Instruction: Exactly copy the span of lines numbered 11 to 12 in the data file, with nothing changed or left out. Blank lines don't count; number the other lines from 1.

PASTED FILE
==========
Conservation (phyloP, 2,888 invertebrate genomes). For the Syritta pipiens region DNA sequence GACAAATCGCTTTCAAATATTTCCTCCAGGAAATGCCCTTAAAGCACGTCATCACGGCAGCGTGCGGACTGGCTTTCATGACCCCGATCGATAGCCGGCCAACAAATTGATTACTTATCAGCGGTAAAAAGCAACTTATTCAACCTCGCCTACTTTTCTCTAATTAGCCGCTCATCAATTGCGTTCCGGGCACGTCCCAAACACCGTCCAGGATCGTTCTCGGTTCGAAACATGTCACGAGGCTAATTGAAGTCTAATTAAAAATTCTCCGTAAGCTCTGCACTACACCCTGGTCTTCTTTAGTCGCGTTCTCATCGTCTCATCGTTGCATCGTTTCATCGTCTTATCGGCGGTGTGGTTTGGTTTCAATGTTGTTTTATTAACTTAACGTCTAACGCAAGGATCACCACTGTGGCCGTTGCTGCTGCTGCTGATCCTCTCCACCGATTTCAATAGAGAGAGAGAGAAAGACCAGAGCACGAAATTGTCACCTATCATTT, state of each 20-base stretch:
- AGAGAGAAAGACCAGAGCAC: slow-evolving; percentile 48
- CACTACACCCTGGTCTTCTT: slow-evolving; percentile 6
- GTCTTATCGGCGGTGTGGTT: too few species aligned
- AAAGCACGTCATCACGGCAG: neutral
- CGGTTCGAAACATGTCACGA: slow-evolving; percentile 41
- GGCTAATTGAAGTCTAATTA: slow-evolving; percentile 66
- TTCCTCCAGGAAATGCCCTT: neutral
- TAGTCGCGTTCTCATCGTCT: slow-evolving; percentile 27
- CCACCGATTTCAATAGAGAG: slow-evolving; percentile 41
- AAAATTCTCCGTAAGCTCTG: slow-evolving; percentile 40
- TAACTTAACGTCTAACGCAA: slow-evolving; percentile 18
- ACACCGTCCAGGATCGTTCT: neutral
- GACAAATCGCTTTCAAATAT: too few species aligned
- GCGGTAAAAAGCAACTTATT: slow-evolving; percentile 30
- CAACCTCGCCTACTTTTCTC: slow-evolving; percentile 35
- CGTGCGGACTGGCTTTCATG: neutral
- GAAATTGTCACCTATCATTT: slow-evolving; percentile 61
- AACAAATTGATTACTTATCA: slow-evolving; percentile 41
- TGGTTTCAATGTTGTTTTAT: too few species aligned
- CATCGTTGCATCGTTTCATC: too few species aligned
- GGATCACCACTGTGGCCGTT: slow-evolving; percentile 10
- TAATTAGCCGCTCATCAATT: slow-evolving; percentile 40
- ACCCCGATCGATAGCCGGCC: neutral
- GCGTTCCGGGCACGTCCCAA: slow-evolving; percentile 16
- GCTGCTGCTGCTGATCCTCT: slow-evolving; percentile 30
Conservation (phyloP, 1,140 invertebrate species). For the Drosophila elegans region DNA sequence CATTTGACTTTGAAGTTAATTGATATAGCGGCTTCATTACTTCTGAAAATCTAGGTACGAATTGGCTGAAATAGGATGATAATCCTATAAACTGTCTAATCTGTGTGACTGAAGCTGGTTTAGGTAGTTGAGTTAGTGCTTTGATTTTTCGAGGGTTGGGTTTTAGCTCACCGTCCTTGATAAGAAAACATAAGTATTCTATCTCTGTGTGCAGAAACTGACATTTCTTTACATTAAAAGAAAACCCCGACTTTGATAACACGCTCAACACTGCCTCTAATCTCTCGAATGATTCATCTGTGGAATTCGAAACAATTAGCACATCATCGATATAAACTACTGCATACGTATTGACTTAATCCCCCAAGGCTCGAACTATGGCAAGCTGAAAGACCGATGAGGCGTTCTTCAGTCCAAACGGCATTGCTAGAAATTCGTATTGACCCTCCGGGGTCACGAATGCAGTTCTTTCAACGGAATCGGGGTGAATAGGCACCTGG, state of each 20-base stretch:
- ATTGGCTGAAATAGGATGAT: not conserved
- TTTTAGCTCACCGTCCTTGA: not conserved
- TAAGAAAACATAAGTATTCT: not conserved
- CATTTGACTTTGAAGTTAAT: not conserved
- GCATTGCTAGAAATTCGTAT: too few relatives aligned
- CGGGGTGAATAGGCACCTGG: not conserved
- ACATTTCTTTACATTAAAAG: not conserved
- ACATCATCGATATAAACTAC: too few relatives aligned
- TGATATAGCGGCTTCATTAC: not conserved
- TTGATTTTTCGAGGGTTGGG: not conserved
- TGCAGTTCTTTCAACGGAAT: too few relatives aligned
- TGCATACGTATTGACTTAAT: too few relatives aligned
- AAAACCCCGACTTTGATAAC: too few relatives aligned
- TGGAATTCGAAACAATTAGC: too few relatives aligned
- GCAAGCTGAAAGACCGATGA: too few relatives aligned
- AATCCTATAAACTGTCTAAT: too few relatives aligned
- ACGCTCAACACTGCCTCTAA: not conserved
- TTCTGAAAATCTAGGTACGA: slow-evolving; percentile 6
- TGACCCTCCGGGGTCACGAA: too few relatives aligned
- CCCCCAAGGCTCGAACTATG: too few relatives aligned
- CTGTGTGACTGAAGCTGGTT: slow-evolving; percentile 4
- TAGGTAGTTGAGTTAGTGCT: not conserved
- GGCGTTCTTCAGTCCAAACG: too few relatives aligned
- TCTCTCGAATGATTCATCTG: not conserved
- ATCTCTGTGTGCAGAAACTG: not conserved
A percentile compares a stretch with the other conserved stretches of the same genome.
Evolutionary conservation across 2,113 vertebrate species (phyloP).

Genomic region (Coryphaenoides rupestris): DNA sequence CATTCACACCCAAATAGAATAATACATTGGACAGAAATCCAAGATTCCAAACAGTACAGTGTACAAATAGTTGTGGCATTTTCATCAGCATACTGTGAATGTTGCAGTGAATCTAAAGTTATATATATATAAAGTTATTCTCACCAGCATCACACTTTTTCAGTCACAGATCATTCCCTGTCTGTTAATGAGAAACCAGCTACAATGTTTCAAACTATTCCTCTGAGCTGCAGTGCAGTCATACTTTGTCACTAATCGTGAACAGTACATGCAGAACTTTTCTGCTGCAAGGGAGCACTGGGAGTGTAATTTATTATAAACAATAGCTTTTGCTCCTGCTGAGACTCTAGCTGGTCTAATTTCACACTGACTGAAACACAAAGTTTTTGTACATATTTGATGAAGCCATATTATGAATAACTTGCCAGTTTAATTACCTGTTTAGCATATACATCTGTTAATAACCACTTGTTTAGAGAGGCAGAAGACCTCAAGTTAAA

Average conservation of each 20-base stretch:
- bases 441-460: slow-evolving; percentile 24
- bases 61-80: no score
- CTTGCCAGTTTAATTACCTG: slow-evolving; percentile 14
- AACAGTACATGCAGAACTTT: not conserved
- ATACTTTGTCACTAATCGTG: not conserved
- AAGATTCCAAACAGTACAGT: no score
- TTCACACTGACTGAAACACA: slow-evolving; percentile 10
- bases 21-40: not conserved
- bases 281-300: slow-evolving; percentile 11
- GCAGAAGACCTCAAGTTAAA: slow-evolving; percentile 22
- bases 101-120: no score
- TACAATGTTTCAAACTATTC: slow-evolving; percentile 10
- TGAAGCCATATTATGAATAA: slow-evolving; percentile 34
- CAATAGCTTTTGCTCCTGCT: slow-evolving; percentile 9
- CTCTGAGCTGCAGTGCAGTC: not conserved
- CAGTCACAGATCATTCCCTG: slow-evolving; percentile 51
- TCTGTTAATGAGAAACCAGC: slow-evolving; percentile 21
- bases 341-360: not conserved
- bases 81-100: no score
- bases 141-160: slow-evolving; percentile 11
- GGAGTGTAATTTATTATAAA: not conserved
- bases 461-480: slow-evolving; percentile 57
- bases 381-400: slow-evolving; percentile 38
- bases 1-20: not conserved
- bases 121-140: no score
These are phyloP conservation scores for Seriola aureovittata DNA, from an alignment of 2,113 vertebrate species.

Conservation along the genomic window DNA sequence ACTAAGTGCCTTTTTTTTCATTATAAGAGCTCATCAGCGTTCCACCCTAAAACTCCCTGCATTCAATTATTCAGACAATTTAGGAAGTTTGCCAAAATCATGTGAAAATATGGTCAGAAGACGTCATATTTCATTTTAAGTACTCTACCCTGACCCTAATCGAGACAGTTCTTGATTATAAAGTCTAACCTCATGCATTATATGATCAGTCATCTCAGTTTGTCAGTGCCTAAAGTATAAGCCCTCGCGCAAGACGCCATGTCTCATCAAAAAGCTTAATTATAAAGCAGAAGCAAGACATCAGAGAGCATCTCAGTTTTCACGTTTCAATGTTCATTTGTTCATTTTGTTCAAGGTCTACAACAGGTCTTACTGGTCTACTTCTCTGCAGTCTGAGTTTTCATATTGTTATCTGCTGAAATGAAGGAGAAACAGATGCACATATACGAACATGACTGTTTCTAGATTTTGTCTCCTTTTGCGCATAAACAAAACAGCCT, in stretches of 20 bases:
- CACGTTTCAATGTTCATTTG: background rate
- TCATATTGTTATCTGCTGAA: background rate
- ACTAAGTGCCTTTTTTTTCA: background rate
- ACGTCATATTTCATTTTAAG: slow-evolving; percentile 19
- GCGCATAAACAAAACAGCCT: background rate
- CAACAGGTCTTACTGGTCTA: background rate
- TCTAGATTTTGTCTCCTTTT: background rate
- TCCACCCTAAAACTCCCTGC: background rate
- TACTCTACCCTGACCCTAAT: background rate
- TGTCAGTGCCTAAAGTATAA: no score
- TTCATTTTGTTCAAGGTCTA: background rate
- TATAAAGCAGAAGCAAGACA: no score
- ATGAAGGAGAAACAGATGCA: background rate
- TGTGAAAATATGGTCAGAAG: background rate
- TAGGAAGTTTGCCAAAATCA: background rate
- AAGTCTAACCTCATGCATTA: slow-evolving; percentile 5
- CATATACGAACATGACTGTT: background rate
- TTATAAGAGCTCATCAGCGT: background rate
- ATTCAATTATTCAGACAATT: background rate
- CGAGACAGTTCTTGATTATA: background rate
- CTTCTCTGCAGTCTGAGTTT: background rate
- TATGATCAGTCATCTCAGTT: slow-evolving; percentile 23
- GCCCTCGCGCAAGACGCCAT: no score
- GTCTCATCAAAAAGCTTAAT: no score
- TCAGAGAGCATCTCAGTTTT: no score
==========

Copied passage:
- AAAATTCTCCGTAAGCTCTG: slow-evolving; percentile 40
- TAACTTAACGTCTAACGCAA: slow-evolving; percentile 18